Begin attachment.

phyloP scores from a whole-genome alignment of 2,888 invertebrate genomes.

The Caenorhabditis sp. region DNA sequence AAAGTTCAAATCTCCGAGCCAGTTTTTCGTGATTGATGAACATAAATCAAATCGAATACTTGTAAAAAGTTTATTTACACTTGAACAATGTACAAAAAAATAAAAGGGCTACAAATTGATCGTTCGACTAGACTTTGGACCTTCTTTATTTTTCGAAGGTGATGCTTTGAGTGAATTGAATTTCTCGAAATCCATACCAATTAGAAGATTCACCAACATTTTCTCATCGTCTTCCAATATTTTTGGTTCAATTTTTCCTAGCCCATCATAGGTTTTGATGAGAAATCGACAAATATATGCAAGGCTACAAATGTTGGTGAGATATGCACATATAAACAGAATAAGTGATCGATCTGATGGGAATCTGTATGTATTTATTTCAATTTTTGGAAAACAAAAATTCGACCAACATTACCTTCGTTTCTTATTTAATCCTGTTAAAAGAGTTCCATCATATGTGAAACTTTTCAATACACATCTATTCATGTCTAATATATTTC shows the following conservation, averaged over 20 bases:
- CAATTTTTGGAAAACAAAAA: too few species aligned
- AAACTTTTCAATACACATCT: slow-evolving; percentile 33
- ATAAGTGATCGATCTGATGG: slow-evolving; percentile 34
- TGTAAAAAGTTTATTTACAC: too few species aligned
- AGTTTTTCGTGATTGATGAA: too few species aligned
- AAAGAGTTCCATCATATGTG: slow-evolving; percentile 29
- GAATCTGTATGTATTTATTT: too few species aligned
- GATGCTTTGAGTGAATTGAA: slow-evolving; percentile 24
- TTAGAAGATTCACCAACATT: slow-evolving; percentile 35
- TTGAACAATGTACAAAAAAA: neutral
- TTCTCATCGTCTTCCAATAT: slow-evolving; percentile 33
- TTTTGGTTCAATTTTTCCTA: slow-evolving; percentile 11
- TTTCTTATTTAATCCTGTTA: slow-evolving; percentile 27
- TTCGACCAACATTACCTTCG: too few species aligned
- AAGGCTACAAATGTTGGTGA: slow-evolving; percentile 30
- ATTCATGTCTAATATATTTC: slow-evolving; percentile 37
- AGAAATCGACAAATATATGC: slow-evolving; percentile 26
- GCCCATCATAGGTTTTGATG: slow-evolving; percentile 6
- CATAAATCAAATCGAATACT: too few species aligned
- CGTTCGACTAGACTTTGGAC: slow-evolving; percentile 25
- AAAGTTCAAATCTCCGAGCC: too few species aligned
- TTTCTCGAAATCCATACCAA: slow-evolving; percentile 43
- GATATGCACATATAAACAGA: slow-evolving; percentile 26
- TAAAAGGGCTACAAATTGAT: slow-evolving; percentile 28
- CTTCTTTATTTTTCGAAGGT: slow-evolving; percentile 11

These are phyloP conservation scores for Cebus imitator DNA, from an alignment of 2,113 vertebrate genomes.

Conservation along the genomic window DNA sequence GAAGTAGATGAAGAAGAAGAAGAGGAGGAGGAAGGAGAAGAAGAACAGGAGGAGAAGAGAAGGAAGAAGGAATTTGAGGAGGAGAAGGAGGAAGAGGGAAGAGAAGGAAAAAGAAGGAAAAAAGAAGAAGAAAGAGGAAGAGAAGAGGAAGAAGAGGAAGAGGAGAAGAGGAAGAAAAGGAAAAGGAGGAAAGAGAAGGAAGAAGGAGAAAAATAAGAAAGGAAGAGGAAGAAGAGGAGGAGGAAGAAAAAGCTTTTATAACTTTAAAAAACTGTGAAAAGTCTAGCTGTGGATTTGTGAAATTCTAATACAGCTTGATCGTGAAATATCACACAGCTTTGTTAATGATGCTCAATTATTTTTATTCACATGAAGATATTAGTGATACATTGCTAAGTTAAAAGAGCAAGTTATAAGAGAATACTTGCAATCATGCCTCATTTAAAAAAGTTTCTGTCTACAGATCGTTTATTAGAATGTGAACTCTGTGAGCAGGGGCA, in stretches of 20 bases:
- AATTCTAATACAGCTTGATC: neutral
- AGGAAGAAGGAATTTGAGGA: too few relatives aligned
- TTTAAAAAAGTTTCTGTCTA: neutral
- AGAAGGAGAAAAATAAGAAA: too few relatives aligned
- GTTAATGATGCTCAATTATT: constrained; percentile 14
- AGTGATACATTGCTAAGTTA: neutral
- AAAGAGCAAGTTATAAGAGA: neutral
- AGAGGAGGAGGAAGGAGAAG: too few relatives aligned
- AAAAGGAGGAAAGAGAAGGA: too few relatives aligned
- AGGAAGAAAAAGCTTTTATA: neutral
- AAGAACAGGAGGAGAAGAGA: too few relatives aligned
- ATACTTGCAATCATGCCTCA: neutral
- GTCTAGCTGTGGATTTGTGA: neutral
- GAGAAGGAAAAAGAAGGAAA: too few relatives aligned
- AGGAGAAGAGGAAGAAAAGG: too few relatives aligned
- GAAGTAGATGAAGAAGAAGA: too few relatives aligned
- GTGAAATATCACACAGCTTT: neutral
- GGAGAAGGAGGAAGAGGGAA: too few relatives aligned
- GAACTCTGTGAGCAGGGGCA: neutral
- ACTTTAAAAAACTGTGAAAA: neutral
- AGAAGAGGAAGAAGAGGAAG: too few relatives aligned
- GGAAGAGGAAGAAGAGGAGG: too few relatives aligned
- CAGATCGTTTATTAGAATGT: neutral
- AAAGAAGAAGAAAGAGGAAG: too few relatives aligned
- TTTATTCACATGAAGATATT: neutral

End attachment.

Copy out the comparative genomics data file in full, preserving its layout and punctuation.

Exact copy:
phyloP scores from a whole-genome alignment of 2,888 invertebrate genomes.

The Caenorhabditis sp. region DNA sequence AAAGTTCAAATCTCCGAGCCAGTTTTTCGTGATTGATGAACATAAATCAAATCGAATACTTGTAAAAAGTTTATTTACACTTGAACAATGTACAAAAAAATAAAAGGGCTACAAATTGATCGTTCGACTAGACTTTGGACCTTCTTTATTTTTCGAAGGTGATGCTTTGAGTGAATTGAATTTCTCGAAATCCATACCAATTAGAAGATTCACCAACATTTTCTCATCGTCTTCCAATATTTTTGGTTCAATTTTTCCTAGCCCATCATAGGTTTTGATGAGAAATCGACAAATATATGCAAGGCTACAAATGTTGGTGAGATATGCACATATAAACAGAATAAGTGATCGATCTGATGGGAATCTGTATGTATTTATTTCAATTTTTGGAAAACAAAAATTCGACCAACATTACCTTCGTTTCTTATTTAATCCTGTTAAAAGAGTTCCATCATATGTGAAACTTTTCAATACACATCTATTCATGTCTAATATATTTC shows the following conservation, averaged over 20 bases:
- CAATTTTTGGAAAACAAAAA: too few species aligned
- AAACTTTTCAATACACATCT: slow-evolving; percentile 33
- ATAAGTGATCGATCTGATGG: slow-evolving; percentile 34
- TGTAAAAAGTTTATTTACAC: too few species aligned
- AGTTTTTCGTGATTGATGAA: too few species aligned
- AAAGAGTTCCATCATATGTG: slow-evolving; percentile 29
- GAATCTGTATGTATTTATTT: too few species aligned
- GATGCTTTGAGTGAATTGAA: slow-evolving; percentile 24
- TTAGAAGATTCACCAACATT: slow-evolving; percentile 35
- TTGAACAATGTACAAAAAAA: neutral
- TTCTCATCGTCTTCCAATAT: slow-evolving; percentile 33
- TTTTGGTTCAATTTTTCCTA: slow-evolving; percentile 11
- TTTCTTATTTAATCCTGTTA: slow-evolving; percentile 27
- TTCGACCAACATTACCTTCG: too few species aligned
- AAGGCTACAAATGTTGGTGA: slow-evolving; percentile 30
- ATTCATGTCTAATATATTTC: slow-evolving; percentile 37
- AGAAATCGACAAATATATGC: slow-evolving; percentile 26
- GCCCATCATAGGTTTTGATG: slow-evolving; percentile 6
- CATAAATCAAATCGAATACT: too few species aligned
- CGTTCGACTAGACTTTGGAC: slow-evolving; percentile 25
- AAAGTTCAAATCTCCGAGCC: too few species aligned
- TTTCTCGAAATCCATACCAA: slow-evolving; percentile 43
- GATATGCACATATAAACAGA: slow-evolving; percentile 26
- TAAAAGGGCTACAAATTGAT: slow-evolving; percentile 28
- CTTCTTTATTTTTCGAAGGT: slow-evolving; percentile 11

These are phyloP conservation scores for Cebus imitator DNA, from an alignment of 2,113 vertebrate genomes.

Conservation along the genomic window DNA sequence GAAGTAGATGAAGAAGAAGAAGAGGAGGAGGAAGGAGAAGAAGAACAGGAGGAGAAGAGAAGGAAGAAGGAATTTGAGGAGGAGAAGGAGGAAGAGGGAAGAGAAGGAAAAAGAAGGAAAAAAGAAGAAGAAAGAGGAAGAGAAGAGGAAGAAGAGGAAGAGGAGAAGAGGAAGAAAAGGAAAAGGAGGAAAGAGAAGGAAGAAGGAGAAAAATAAGAAAGGAAGAGGAAGAAGAGGAGGAGGAAGAAAAAGCTTTTATAACTTTAAAAAACTGTGAAAAGTCTAGCTGTGGATTTGTGAAATTCTAATACAGCTTGATCGTGAAATATCACACAGCTTTGTTAATGATGCTCAATTATTTTTATTCACATGAAGATATTAGTGATACATTGCTAAGTTAAAAGAGCAAGTTATAAGAGAATACTTGCAATCATGCCTCATTTAAAAAAGTTTCTGTCTACAGATCGTTTATTAGAATGTGAACTCTGTGAGCAGGGGCA, in stretches of 20 bases:
- AATTCTAATACAGCTTGATC: neutral
- AGGAAGAAGGAATTTGAGGA: too few relatives aligned
- TTTAAAAAAGTTTCTGTCTA: neutral
- AGAAGGAGAAAAATAAGAAA: too few relatives aligned
- GTTAATGATGCTCAATTATT: constrained; percentile 14
- AGTGATACATTGCTAAGTTA: neutral
- AAAGAGCAAGTTATAAGAGA: neutral
- AGAGGAGGAGGAAGGAGAAG: too few relatives aligned
- AAAAGGAGGAAAGAGAAGGA: too few relatives aligned
- AGGAAGAAAAAGCTTTTATA: neutral
- AAGAACAGGAGGAGAAGAGA: too few relatives aligned
- ATACTTGCAATCATGCCTCA: neutral
- GTCTAGCTGTGGATTTGTGA: neutral
- GAGAAGGAAAAAGAAGGAAA: too few relatives aligned
- AGGAGAAGAGGAAGAAAAGG: too few relatives aligned
- GAAGTAGATGAAGAAGAAGA: too few relatives aligned
- GTGAAATATCACACAGCTTT: neutral
- GGAGAAGGAGGAAGAGGGAA: too few relatives aligned
- GAACTCTGTGAGCAGGGGCA: neutral
- ACTTTAAAAAACTGTGAAAA: neutral
- AGAAGAGGAAGAAGAGGAAG: too few relatives aligned
- GGAAGAGGAAGAAGAGGAGG: too few relatives aligned
- CAGATCGTTTATTAGAATGT: neutral
- AAAGAAGAAGAAAGAGGAAG: too few relatives aligned
- TTTATTCACATGAAGATATT: neutral